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In this week's issue of PEOPLE, the iconic I Dream of Jeannie actress, 90, opens up about her amazing journey throughout the years, the challenges she's faced, the lessons she's learned and why she doesn't plan on retiring any time soon.
"Sometimes one is forced to slow down, but I'll do what I do until I can't," she says, with a laugh.
She's long been one of Hollywood's most beautiful and ageless stars, but, these days, Eden has largely given up glam to enjoy a low-key life in Beverly Hills with her husband of 30 years, real estate developer Jon Eicholtz, 83, and their Labradoodle puppy Bentley.
"I don't wear any makeup, just usually a mask and dark glasses," she says.
The Tucson native, who spent most of her childhood in San Francisco, discovered her love for performing early, singing in the church choir and competing in pageants. Her big break in Hollywood came in 1955 when she became a recurring sketch performer on The Johnny Carson Show before she landed her career-making Jeannie role on the NBC sitcom in 1965, starring alongside Larry Hagman.
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"She's easy to live with," Eden says of her iconic character, Jeannie. "She really is. I like her a lot. I think what makes me so happy is that so many people around the world like her. Not me. They like that character. And they like the show for what it is. It takes people out of themselves and into another world. and I appreciate that. I like it very much."
The show, which aired for 139 episodes from 1965 to 1970, followed a 2,000-year-old genie (Eden) and Hagman as an astronaut with whom she falls in love with and marries.
While Eden was finding great success in Hollywood, she faced a series of devastating blows after the show ended, including two divorces, the loss of an unborn child and her son Matthew's 2001 death at age 35 following a heroin overdose.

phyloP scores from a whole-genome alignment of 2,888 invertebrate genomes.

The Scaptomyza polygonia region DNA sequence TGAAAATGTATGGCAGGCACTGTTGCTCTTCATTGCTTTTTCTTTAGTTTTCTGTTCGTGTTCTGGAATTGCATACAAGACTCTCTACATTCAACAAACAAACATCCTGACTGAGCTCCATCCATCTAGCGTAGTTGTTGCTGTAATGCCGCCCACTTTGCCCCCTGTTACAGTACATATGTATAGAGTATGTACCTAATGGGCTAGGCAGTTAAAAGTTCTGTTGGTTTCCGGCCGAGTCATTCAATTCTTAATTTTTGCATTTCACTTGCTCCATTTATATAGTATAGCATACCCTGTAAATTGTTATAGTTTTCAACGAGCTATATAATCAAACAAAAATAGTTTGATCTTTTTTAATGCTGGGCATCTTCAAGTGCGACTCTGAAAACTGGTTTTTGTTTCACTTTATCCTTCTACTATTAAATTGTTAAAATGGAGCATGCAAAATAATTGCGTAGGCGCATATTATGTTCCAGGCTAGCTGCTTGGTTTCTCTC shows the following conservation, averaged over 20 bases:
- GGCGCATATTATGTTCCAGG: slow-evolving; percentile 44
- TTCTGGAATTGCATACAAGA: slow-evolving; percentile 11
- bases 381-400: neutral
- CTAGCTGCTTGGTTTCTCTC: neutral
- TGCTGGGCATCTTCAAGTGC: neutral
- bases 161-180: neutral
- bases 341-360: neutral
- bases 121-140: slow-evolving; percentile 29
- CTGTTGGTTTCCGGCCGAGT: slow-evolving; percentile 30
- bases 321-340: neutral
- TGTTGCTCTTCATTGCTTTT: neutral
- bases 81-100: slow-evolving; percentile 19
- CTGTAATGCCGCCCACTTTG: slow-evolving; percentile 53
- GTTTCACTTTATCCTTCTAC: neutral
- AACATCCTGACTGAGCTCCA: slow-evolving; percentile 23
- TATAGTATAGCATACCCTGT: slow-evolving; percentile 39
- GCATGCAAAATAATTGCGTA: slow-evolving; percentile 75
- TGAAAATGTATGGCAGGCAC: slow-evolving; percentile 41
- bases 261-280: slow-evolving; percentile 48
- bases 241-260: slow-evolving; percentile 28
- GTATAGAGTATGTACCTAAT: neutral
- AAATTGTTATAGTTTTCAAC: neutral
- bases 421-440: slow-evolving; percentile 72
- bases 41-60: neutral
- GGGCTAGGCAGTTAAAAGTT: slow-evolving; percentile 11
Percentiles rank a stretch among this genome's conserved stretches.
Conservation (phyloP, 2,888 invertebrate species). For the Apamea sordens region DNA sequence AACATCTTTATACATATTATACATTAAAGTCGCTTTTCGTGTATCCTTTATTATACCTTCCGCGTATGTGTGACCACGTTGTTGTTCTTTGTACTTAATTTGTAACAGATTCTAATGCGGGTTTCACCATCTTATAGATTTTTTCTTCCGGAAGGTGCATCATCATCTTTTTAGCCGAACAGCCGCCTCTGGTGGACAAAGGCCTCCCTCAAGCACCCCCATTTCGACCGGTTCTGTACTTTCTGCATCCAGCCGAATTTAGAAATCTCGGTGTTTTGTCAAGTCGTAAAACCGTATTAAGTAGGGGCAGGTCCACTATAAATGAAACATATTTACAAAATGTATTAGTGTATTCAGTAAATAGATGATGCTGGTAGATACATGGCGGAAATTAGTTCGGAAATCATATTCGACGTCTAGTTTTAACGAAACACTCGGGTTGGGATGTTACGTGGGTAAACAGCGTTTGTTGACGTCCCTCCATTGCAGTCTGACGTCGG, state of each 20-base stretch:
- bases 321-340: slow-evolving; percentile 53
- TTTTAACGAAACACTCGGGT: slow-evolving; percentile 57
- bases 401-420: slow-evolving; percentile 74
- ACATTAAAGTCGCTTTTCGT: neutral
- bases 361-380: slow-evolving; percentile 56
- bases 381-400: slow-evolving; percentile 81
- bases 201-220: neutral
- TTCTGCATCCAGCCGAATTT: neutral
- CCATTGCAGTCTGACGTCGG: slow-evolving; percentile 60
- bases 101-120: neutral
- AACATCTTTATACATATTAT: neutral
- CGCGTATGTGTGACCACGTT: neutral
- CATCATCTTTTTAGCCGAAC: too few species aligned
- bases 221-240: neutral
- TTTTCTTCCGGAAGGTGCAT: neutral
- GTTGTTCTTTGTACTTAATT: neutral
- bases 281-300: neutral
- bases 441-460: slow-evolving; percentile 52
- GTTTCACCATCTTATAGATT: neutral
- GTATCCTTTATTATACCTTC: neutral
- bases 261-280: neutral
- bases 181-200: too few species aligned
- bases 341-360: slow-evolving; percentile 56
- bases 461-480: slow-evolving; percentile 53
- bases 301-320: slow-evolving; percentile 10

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Along the way, Eden says she learned the importance of asking for help.
"I carried my second son for almost eight months [in 1971] before the doctors told me he had died in the womb," she says. "It was awful. I became numb. You just deal with everything every day. I went right back to work and lost a lot of weight. I'd come home and look at my little boy who's adorable and think, 'I'm so lucky. I have this sweet child. I have a husband who loves me. What's wrong with me?' And nobody told me what was wrong with me. At that time going to a psychiatrist, people didn't do it. You just healed yourself. Now you go get help when you feel that bad. When you can't move or don't want to do anything, go and get help."
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If anything, the challenges she's faced — both professionally and personally — have taught her valuable lessons.
"People have to find their own way," she says. "Don't be afraid. Everyone's life is different. Everyone's beginnings are different. Learn to recognize in other people what you have inside yourself because that's the one thing we all have. We're all connected. Knowing that kind of got me over a lot of humps when I first came to town and started auditioning."
Watch the full episode of People Features: Barbara Eden on PeopleTV.com or on the PeopleTV app.
These days, Eden — who recently published her first children's book, Barbara and the Djinn, with coauthor Dustin Warburton — is happy with where life has taken her.
"I'm really lucky," she says. "I have dear friends. I have a wonderful family, a very supportive husband, a dog who is adorable, but a brat! Yes, I'm very happy. I think life, everything, has to work itself out. There's a reason for most things, and I can't wish for it."